Japan Saw A Tenfold Rise In Crypto Money Laundering Cases In 2018

Japan is usually known to be at the forefront of the latest tech innovations, and the FinTech sector isn’t exempt. Currently, Japan ranks as one of the most crypto-friendly jurisdictions in the entire world, and is considered a burgeoning crypto Asian hub.

However, the country has recently seen a startling increase in cryptocurrency-related money laundering cases, with more than 7,000 incidents reported to authorities in 2018 alone. According to the Japanese National Police Agency, the number jumped more than tenfold — up from the 669 initially recorded cases between April and December in 2017. This sharp increase happened right when cryptocurrency exchange operators were required to report all transactions suspected to be linked to the movement of illegally obtained cash, so it’s unclear whether this is a crime trend or simply a manifestation of better reporting.

Due to cryptocurrency’s anonymous nature, police claim that many cases involved using the virtual currency to pay for illegal drugs, child pornography, and other activities on the dark web. It was also found that among the 7,096 dubious transactions, some users shared the same ID photo despite having different names and personal details. On the other hand, there were accounts that appeared to have logged in from overseas devices even though their listed addresses were based in Japan.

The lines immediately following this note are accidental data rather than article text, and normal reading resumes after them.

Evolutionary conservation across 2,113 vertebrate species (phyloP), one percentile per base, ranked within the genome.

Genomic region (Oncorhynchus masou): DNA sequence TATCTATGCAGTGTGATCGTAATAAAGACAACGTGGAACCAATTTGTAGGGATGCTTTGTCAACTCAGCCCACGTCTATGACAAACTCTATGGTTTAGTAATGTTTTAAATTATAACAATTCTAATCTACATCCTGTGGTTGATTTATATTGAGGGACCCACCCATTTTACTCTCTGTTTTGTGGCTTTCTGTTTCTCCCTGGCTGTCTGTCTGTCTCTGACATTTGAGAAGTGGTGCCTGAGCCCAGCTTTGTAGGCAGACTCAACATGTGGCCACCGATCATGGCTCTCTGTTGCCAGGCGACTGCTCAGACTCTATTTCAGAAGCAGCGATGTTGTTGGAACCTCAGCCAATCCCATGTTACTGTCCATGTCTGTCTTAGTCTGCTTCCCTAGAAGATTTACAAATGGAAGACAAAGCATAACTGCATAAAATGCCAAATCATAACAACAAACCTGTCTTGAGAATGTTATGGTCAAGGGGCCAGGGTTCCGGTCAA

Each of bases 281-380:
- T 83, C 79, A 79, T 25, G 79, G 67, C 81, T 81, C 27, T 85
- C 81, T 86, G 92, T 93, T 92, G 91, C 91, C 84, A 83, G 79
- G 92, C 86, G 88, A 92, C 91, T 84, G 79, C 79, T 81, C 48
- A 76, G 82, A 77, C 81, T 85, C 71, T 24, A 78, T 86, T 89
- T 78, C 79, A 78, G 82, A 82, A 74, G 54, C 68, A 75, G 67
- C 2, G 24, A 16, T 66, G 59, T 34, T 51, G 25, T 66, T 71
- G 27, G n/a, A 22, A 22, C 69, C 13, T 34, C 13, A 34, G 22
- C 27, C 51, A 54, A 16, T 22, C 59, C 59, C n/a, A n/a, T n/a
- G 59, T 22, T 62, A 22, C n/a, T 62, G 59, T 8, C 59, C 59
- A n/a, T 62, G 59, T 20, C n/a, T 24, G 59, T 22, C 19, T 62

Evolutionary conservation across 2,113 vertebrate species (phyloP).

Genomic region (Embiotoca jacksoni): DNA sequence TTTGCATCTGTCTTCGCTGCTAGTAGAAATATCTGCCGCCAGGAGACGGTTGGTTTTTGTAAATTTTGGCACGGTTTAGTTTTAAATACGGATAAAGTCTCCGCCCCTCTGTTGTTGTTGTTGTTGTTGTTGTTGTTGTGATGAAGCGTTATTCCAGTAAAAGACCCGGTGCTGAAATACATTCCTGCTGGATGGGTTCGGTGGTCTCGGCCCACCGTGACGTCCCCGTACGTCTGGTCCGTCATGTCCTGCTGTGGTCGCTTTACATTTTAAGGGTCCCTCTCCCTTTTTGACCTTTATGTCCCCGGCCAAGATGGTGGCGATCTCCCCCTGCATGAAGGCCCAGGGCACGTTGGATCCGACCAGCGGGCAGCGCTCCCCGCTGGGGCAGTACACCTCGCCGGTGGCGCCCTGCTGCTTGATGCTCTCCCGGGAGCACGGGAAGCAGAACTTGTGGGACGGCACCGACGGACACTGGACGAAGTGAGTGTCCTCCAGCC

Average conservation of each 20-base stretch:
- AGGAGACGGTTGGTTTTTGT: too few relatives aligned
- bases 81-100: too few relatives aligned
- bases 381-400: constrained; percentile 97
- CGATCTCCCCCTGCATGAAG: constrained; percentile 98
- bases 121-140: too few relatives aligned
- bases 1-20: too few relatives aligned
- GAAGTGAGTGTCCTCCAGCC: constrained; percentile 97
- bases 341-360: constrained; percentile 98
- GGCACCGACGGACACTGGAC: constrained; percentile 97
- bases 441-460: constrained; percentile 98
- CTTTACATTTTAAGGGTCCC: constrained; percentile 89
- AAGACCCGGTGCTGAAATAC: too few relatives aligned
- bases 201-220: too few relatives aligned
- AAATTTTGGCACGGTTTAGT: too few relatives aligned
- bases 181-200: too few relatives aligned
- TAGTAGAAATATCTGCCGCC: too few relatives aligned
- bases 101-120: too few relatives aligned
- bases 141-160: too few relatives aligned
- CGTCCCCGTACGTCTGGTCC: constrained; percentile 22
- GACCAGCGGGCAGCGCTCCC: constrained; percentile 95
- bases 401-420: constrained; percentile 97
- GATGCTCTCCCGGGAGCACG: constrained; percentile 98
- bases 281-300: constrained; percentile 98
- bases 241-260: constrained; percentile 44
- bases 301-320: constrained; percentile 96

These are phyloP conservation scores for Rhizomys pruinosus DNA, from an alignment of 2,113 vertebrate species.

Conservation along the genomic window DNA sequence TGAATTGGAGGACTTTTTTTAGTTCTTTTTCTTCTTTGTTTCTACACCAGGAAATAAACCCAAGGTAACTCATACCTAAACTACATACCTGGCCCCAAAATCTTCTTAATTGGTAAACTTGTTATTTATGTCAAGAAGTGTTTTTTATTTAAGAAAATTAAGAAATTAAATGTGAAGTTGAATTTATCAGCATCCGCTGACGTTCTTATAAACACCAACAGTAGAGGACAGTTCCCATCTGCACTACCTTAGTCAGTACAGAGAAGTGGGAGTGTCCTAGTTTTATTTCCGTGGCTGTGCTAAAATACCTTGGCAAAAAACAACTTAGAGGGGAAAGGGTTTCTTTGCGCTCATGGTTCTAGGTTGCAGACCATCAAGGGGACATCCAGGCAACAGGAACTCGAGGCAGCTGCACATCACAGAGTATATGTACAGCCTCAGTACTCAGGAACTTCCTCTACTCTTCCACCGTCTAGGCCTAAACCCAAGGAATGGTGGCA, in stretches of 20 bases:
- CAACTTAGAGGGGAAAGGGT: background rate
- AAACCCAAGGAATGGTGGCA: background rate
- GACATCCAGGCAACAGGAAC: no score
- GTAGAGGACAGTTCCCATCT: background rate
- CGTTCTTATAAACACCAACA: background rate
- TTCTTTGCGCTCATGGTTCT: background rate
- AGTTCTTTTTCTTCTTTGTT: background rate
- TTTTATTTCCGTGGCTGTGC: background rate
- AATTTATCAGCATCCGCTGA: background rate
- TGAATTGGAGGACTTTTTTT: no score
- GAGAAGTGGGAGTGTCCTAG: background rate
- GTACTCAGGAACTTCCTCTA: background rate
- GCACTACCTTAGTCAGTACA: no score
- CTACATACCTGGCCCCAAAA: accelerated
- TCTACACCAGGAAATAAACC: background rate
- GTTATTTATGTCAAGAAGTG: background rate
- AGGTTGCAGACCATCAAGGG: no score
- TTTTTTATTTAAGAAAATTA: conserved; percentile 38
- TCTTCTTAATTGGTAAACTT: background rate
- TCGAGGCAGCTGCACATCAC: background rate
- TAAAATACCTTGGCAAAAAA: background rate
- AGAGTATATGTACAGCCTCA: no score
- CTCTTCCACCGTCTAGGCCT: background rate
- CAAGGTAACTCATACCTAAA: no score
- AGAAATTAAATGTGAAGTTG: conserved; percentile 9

Putting together the laundering-related transactions and other abusive cases, Japan’s registered cases clocked in at a total of 417,465 in 2018. Out of this number, 346,014 (83%) were found to involve banks and other financial institutions, while 15,114 (3.6%) involved credit card companies. These figures mark a significant jump from the 17,422 total cases that were reported in the previous year.

While certainly a cause for concern, authorities have assured the public that they are already upgrading their security methods, training specialists, and using tech such as Artificial Intelligence to detect malicious patterns. Last year, it was announced that a new law enforcement unit from Tokyo would raise efforts to combat cybercrime. But it seems they need to bolster their security arm further for the year ahead, especially if they want to maintain or grow their status as a crypto hub for the region.

All in all, there are many barriers to cryptocurrency’s mass adoption, as outlined on FXCM. These include regulation, scalability, and volatility. Generally, the Japanese have been ahead of the curve because of their openness to new tech compared to other countries. In fact, financial experts at Hacked have hailed it as representing the future of cryptocurrency itself, but if the laundering numbers continue to rise, it could hinder its growth in Japan and beyond.

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